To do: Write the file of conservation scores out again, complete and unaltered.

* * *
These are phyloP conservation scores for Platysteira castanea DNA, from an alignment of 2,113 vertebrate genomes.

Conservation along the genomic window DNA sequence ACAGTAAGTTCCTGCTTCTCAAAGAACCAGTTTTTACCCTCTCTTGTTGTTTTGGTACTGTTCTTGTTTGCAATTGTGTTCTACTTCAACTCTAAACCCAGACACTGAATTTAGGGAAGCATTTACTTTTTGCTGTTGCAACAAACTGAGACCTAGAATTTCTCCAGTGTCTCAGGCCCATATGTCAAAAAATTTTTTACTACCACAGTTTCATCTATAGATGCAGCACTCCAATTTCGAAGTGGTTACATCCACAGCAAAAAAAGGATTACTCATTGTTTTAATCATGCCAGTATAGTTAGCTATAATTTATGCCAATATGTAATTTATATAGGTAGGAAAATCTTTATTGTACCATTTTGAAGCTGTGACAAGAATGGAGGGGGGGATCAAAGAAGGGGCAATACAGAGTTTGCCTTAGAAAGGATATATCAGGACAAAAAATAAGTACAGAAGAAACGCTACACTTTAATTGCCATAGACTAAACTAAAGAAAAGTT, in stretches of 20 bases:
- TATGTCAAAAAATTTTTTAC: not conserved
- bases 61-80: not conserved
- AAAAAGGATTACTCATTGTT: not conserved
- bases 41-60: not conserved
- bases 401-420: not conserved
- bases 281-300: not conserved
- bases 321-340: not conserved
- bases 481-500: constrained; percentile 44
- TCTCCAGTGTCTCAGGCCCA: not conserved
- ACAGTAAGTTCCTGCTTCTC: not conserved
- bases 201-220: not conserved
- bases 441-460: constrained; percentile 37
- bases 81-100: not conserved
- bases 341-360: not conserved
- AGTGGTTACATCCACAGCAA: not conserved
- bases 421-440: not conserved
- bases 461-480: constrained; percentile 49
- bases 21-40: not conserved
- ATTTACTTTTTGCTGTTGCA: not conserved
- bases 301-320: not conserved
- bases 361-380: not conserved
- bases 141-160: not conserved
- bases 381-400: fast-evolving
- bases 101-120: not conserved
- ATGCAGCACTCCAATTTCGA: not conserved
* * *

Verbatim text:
These are phyloP conservation scores for Platysteira castanea DNA, from an alignment of 2,113 vertebrate genomes.

Conservation along the genomic window DNA sequence ACAGTAAGTTCCTGCTTCTCAAAGAACCAGTTTTTACCCTCTCTTGTTGTTTTGGTACTGTTCTTGTTTGCAATTGTGTTCTACTTCAACTCTAAACCCAGACACTGAATTTAGGGAAGCATTTACTTTTTGCTGTTGCAACAAACTGAGACCTAGAATTTCTCCAGTGTCTCAGGCCCATATGTCAAAAAATTTTTTACTACCACAGTTTCATCTATAGATGCAGCACTCCAATTTCGAAGTGGTTACATCCACAGCAAAAAAAGGATTACTCATTGTTTTAATCATGCCAGTATAGTTAGCTATAATTTATGCCAATATGTAATTTATATAGGTAGGAAAATCTTTATTGTACCATTTTGAAGCTGTGACAAGAATGGAGGGGGGGATCAAAGAAGGGGCAATACAGAGTTTGCCTTAGAAAGGATATATCAGGACAAAAAATAAGTACAGAAGAAACGCTACACTTTAATTGCCATAGACTAAACTAAAGAAAAGTT, in stretches of 20 bases:
- TATGTCAAAAAATTTTTTAC: not conserved
- bases 61-80: not conserved
- AAAAAGGATTACTCATTGTT: not conserved
- bases 41-60: not conserved
- bases 401-420: not conserved
- bases 281-300: not conserved
- bases 321-340: not conserved
- bases 481-500: constrained; percentile 44
- TCTCCAGTGTCTCAGGCCCA: not conserved
- ACAGTAAGTTCCTGCTTCTC: not conserved
- bases 201-220: not conserved
- bases 441-460: constrained; percentile 37
- bases 81-100: not conserved
- bases 341-360: not conserved
- AGTGGTTACATCCACAGCAA: not conserved
- bases 421-440: not conserved
- bases 461-480: constrained; percentile 49
- bases 21-40: not conserved
- ATTTACTTTTTGCTGTTGCA: not conserved
- bases 301-320: not conserved
- bases 361-380: not conserved
- bases 141-160: not conserved
- bases 381-400: fast-evolving
- bases 101-120: not conserved
- ATGCAGCACTCCAATTTCGA: not conserved